31. The method of claim 30, wherein the step of calculating comprises charged particle beam simulation.
  32. The method of claim 31, wherein the charged particle beam simulation At least one of the group consisting of forward scatter, photoresist diffusion, coulomb effect, back scatter, load, blur, and etch is included.
  33. The method of claim 25, wherein each of the illuminations of the set of illuminations comprises a specified dose, and wherein the doses of the two of the set of illuminations are different.
  34. A method for fabricating a semiconductor device on a substrate, the method comprising the steps of: inputting a contact or via pattern to be formed on a mask, wherein the contact or via pattern comprises a total area, And wherein the contact or via pattern is represented as a square or approximately square; and a set of illumination for a charged particle beam writer for a shaped beam, wherein the set of illumination forms a circular or approximately circular shape Patterned on the reticle, and the circular or nearly circular pattern has an area within a predetermined tolerance of the total area; using the set of illuminations to form the circle or approximate circle Forming a pattern on the reticle; using optical lithography to form a circular or nearly circular pattern on the substrate using the circular or approximately circular shape on the reticle.
  35. The method of claim 34, wherein the set of illumination comprises a circular or approximately circular character projection illumination.
  36. A method of claim 35, wherein a single circular or approximately circular character is projected onto the surface to form the circular or approximately circular pattern on the surface.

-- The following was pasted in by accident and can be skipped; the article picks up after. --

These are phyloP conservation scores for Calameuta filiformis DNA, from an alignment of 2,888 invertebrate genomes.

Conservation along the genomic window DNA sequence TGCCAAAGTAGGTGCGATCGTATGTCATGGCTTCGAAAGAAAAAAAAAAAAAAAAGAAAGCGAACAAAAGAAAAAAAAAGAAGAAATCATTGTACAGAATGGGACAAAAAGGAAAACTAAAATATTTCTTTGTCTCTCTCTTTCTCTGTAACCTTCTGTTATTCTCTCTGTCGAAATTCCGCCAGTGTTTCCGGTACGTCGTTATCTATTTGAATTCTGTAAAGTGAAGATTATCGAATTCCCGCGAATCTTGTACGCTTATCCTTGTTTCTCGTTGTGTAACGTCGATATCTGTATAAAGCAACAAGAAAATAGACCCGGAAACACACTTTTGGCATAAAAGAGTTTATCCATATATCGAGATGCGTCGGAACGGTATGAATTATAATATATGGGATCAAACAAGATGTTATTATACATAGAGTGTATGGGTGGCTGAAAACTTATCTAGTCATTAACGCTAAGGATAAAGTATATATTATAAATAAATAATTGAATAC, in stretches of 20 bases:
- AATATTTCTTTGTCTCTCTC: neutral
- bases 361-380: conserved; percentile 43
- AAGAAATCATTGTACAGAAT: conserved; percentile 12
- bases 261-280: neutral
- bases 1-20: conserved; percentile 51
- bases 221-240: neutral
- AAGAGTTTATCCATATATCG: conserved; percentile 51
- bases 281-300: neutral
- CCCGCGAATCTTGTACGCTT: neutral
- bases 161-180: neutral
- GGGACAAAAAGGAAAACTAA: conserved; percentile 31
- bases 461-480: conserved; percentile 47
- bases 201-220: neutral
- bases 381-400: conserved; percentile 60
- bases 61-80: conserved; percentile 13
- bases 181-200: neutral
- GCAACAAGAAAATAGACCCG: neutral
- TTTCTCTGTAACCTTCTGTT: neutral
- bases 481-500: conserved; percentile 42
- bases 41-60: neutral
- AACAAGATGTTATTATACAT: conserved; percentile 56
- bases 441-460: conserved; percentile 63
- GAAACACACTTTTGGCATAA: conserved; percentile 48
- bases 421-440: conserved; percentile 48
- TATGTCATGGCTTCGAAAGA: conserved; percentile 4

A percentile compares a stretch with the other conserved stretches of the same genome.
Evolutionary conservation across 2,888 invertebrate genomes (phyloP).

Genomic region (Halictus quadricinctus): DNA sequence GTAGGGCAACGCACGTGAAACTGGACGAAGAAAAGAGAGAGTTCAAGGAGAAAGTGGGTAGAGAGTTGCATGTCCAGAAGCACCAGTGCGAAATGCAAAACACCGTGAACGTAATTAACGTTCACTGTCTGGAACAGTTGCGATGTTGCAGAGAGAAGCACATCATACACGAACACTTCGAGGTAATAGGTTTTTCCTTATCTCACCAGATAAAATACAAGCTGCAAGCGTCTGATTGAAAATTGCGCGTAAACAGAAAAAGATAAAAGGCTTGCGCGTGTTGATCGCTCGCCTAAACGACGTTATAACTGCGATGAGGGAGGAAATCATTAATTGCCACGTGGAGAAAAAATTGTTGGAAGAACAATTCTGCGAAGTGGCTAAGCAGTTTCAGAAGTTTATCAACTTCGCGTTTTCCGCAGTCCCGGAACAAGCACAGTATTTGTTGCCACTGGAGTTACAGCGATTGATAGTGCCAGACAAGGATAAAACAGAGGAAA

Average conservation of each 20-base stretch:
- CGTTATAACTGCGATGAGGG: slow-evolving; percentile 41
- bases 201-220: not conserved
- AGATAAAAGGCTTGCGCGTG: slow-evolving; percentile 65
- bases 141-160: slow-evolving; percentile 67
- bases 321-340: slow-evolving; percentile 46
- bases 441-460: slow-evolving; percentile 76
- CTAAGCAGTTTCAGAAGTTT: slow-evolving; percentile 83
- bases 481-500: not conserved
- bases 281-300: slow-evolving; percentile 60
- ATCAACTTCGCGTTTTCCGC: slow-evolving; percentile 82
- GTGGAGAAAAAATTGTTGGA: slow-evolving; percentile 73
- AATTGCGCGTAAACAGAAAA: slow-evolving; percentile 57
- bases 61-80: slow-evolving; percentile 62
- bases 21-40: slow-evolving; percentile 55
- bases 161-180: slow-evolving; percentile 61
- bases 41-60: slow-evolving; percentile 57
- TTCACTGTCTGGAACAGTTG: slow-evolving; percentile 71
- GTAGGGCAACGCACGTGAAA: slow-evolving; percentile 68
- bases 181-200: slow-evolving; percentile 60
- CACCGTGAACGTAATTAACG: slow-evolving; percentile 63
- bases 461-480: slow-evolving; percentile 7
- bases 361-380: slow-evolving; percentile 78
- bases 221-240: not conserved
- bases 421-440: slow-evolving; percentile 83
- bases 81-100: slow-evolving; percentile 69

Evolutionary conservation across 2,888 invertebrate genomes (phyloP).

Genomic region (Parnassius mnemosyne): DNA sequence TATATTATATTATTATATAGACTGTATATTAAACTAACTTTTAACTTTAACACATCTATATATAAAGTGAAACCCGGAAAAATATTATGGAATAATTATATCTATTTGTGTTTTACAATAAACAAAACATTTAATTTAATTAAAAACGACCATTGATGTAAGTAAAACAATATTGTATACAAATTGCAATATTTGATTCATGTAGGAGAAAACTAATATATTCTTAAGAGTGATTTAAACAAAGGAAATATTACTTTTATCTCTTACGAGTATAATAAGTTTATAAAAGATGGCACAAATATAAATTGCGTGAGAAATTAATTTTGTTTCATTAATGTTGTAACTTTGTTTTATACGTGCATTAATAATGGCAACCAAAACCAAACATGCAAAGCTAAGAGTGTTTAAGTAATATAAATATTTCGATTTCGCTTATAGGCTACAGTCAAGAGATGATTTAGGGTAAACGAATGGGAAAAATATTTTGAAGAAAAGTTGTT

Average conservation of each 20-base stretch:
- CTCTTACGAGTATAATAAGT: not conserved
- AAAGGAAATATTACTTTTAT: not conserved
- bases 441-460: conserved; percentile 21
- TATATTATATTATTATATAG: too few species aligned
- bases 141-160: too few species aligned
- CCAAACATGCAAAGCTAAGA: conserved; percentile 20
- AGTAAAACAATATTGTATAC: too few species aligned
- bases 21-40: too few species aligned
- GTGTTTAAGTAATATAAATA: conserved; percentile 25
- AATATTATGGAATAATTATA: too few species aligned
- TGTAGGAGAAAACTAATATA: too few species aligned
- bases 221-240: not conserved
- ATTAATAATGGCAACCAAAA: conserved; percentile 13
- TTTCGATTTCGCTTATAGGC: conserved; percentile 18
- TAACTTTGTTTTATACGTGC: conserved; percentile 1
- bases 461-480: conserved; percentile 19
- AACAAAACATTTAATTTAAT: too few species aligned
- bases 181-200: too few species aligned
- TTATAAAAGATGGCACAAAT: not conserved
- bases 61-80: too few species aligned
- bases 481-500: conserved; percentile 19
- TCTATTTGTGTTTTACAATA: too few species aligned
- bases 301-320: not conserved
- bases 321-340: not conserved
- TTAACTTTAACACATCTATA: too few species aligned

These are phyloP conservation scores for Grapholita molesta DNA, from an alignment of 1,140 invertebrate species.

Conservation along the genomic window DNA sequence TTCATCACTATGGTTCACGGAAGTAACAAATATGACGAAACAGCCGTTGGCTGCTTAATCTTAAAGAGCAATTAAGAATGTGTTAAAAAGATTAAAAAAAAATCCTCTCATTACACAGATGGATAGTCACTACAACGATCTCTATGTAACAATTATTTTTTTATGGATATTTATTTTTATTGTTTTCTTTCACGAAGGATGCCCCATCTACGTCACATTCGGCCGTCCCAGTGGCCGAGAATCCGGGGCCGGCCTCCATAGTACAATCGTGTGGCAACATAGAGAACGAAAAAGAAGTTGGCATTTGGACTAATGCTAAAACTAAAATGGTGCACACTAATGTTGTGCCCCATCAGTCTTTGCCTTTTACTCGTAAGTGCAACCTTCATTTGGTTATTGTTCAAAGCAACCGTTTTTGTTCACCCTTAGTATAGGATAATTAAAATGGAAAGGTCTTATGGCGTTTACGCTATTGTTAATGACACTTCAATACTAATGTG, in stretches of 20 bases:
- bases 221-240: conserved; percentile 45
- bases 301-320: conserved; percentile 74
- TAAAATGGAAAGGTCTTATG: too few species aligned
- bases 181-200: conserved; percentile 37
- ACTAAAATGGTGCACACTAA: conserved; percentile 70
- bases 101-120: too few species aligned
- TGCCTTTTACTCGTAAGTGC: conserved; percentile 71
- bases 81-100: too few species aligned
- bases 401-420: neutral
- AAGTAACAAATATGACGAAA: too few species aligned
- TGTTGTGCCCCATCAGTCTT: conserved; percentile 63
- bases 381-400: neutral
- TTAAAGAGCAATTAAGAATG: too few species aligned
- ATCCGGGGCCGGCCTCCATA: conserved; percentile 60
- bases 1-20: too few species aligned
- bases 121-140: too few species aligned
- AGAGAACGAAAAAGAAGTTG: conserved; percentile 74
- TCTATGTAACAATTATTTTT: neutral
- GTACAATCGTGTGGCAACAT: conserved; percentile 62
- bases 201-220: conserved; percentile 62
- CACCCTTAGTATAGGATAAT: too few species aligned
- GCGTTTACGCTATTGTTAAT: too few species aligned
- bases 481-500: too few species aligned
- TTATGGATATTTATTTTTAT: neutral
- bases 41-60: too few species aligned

37. The method of claim 34, wherein the set of illumination comprises a plurality of illuminations of a variable shape beam (VSB), wherein a pair of illuminations in the plurality of VSB illuminations overlap.
TW098128360A 2008-09-01 2009-08-24 Method for fracturing and forming circular patterns on a surface and for manufacturing a semiconductor device TWI506672B (en)

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US12/202,364 US7759026B2 (en) 2008-09-01 2008-09-01 Method and system for manufacturing a reticle using character projection particle beam lithography
US12/473,241 US7754401B2 (en) 2008-09-01 2009-05-27 Method for manufacturing a surface and integrated circuit using variable shaped beam lithography
US22484909P true 2009-07-10 2009-07-10
US12/540,322 US8057970B2 (en) 2008-09-01 2009-08-12 Method and system for forming circular patterns on a surface
US12/540,321 US8017288B2 (en) 2008-09-01 2009-08-12 Method for fracturing circular patterns and for manufacturing a semiconductor device